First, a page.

For anyone that knows me, it’s no secret that I’ve never been a believer in Google+; I just don’t see any value added in Google+ over the likes of Facebook or Twitter. Call me crazy, but I believe Pintrest has a better chance at succeeding than Google+. But let’s not dive into my gripes about Google+ right now, I want to focus on a story I found this week.
Meet James Whittaker, a former Google engineer and employee who now works for Microsoft and was the head the engineering team for the social network Google+. Whittaker recently vented his frustrations with Google as well as why it eventually lead to his departure from the company in a blog post he wrote. The interesting thing about Whittaker’s take is that it was posted not on his personal blog, but on an official blog of Microsoft, Google’s arch nemesis.
In his blog post, Whittaker gives his take on how Google+ changed the famous innovative and entrepreneurial spirit of Google. Whittaker writes how the life “before Google+” was everything Google was cracked up to be, but the life “after Google+” was one of greed, bottom lines, and narrow-mindedness.
This Google-bashing blog comes in days after the wake of the New York Times article about a former Goldman Sachs upper-management employee who also left his company due to corporate greed.
Rather than try and portray Whittaker’s thoughts and comments myself, I will post some quotes from his original blog post:
The Google I was passionate about was a technology company that empowered its employees to innovate. The Google I left was an advertising company with a single corporate-mandated focus.
Under Eric Schmidt ads were always in the background. Google was run like an innovation factory, empowering employees to be entrepreneurial through founder’s awards, peer bonuses and 20% time. Our advertising revenue gave us the headroom to think, innovate and create. Forums like App Engine, Google Labs and open source served as staging grounds for our inventions. The fact that all this was paid for by a cash machine stuffed full of advertising loot was lost on most of us. Maybe the engineers who actually worked on ads felt it, but the rest of us were convinced that Google was a technology company first and foremost; a company that hired smart people and placed a big bet on their ability to innovate.
From this innovation machine came strategically important products like Gmail and Chrome, products that were the result of entrepreneurship at the lowest levels of the company. Of course, such runaway innovative spirit creates some duds, and Google has had their share of those, but Google has always known how to fail fast and learn from it.
But that was then, as the saying goes, and this is now.
It turns out that there was one place where the Google innovation machine faltered and that one place mattered a lot: competing with Facebook. Informal efforts produced a couple of antisocial dogs in Wave and Buzz. Orkut never caught on outside Brazil.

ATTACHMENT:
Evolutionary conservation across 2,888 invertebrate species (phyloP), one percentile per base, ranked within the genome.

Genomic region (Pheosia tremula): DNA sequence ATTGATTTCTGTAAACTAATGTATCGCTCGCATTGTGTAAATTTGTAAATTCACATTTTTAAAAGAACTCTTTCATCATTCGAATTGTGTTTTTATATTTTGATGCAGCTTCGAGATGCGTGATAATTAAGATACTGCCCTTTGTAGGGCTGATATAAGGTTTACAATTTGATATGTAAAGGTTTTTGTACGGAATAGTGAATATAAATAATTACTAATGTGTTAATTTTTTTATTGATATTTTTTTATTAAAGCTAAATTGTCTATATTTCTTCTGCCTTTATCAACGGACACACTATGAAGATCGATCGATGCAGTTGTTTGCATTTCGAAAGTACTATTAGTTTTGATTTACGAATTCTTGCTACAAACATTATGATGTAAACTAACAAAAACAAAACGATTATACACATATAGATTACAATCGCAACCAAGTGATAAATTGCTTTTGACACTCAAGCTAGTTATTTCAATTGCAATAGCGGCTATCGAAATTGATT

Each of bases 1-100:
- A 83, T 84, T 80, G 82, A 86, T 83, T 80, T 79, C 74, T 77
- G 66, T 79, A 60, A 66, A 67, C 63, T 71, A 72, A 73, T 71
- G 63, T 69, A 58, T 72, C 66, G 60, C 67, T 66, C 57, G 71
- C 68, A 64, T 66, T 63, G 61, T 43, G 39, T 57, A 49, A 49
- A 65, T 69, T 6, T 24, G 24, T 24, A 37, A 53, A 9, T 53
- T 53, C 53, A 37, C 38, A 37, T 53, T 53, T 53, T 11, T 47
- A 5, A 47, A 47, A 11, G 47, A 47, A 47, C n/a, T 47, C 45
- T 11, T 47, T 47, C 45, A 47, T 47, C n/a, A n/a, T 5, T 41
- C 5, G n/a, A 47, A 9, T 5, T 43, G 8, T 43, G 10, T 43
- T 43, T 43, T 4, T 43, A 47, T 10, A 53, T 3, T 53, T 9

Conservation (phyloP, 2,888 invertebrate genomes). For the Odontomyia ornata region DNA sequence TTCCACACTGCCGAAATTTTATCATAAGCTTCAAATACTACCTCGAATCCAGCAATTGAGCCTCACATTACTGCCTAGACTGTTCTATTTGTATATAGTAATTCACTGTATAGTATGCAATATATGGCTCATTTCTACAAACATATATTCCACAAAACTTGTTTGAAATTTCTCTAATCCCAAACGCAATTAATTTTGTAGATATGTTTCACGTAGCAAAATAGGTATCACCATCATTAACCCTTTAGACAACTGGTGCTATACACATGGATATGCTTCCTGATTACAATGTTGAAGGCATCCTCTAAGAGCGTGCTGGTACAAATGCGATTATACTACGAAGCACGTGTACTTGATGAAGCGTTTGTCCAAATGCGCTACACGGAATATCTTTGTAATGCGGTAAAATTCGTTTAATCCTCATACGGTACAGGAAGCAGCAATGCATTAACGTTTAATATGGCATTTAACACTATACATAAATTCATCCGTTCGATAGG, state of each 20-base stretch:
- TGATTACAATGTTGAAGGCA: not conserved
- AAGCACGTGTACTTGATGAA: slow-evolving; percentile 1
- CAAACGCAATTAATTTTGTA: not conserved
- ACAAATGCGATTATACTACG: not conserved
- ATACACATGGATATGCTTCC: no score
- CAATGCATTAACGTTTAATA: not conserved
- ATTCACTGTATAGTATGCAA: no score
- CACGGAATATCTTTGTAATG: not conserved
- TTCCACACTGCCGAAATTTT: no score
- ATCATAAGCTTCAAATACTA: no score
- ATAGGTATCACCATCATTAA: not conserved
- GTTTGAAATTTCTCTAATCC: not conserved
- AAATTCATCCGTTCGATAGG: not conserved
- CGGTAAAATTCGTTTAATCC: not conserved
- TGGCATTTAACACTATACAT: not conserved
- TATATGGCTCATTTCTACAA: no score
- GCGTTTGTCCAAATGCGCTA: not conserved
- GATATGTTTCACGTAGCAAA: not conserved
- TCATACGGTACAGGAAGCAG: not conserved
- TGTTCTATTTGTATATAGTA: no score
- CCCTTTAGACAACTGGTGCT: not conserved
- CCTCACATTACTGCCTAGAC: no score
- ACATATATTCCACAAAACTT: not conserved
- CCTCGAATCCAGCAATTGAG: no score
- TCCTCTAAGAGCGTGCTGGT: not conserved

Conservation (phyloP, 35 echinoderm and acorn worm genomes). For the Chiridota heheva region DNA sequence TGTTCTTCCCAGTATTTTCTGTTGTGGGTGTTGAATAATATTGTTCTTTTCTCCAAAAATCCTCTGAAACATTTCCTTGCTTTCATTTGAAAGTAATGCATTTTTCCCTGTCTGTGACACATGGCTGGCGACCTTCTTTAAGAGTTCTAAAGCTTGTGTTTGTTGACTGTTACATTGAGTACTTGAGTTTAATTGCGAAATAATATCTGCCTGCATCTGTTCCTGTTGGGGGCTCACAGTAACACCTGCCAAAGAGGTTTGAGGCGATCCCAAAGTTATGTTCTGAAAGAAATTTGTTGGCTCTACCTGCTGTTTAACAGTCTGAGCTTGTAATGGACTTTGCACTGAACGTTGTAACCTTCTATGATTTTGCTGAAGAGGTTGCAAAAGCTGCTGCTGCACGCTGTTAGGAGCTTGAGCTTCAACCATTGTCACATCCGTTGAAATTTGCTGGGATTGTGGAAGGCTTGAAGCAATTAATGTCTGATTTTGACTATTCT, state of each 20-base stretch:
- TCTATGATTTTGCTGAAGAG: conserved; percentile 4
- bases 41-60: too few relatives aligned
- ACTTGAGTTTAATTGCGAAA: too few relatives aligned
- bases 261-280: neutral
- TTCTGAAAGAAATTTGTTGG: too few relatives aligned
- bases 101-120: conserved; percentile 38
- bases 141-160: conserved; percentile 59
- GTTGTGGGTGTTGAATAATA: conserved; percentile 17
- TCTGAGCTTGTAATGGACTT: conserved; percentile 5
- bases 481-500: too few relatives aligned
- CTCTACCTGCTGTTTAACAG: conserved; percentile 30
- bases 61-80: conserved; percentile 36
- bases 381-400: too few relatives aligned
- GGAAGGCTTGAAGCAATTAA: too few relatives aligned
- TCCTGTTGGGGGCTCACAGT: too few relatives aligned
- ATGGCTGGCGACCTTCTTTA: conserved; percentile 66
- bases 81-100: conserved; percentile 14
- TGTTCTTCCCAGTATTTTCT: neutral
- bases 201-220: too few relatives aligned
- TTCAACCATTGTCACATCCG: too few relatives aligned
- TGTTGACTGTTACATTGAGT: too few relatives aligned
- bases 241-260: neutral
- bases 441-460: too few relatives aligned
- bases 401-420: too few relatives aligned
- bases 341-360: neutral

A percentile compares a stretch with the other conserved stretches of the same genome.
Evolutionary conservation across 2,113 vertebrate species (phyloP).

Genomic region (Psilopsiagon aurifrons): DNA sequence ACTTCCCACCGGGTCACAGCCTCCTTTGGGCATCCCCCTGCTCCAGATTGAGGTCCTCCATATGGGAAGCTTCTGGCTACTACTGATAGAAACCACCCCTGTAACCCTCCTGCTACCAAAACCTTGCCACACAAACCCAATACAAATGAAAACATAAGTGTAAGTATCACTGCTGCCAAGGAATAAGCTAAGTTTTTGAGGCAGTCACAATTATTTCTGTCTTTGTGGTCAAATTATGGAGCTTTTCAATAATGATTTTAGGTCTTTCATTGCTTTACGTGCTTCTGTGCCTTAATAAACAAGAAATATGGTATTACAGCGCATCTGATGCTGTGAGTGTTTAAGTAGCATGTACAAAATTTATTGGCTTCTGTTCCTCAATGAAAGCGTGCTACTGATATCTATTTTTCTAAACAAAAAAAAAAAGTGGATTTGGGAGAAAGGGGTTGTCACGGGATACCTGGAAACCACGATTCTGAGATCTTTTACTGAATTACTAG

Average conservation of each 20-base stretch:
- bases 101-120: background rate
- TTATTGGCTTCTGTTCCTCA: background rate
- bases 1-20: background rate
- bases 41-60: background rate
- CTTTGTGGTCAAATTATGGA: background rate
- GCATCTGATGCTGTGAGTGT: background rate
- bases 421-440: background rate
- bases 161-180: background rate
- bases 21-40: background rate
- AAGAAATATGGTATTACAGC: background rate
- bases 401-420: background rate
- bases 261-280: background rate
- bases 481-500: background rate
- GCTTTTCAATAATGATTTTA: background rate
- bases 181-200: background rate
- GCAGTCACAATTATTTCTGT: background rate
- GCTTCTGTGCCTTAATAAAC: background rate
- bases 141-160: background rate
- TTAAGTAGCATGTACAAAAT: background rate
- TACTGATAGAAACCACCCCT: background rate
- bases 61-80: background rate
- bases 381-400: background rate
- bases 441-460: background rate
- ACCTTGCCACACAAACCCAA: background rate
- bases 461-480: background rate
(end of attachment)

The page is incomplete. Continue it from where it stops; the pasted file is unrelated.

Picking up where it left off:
Larry Page himself assumed command to right this wrong. Social became state-owned, a corporate mandate called Google+. It was an ominous name invoking the feeling that Google alone wasn’t enough. Search had to be social. Android had to be social. You Tube, once joyous in their independence, had to be … well, you get the point. Even worse was that innovation had to be social. Ideas that failed to put Google+ at the center of the universe were a distraction.
Suddenly, 20% meant half-assed. Google Labs was shut down. App Engine fees were raised. APIs that had been free for years were deprecated or provided for a fee. As the trappings of entrepreneurship were dismantled, derisive talk of the “old Google” and its feeble attempts at competing with Facebook surfaced to justify a “new Google” that promised “more wood behind fewer arrows.”
The days of old Google hiring smart people and empowering them to invent the future was gone. The new Google knew beyond doubt what the future should look like. Employees had gotten it wrong and corporate intervention would set it right again.
Officially, Google declared that “sharing is broken on the web” and nothing but the full force of our collective minds around Google+ could fix it. You have to admire a company willing to sacrifice sacred cows and rally its talent behind a threat to its business. Had Google been right, the effort would have been heroic and clearly many of us wanted to be part of that outcome. I bought into it. I worked on Google+ as a development director and shipped a bunch of code. But the world never changed; sharing never changed. It’s arguable that we made Facebook better, but all I had to show for it was higher review scores.
As it turned out, sharing was not broken. Sharing was working fine and dandy, Google just wasn’t part of it. People were sharing all around us and seemed quite happy. A user exodus from Facebook never materialized. I couldn’t even get my own teenage daughter to look at Google+ twice, “social isn’t a product,” she told me after I gave her a demo, “social is people and the people are on Facebook.” Google was the rich kid who, after having discovered he wasn’t invited to the party, built his own party in retaliation. The fact that no one came to Google’s party became the elephant in the room.
The old Google was a great place to work. The new one?
(You can read Whittaker’s entire blog post HERE)
There are probably several different business take-aways from this story, but the two that jump out to me are 1) stick with your core competency; just because a man with a shrimp vessel could catch crab doesn’t necessarily mean that he should, and 2) never lose sight of why you’re in the business you’re in; if your focus is on the bottom line and not the customer, you’re setting yourself up to fail.
What are your thoughts? Is Google in the wrong for trying to enter and dominate the social media space? What will you take away from this story? Post your thoughts in the comments.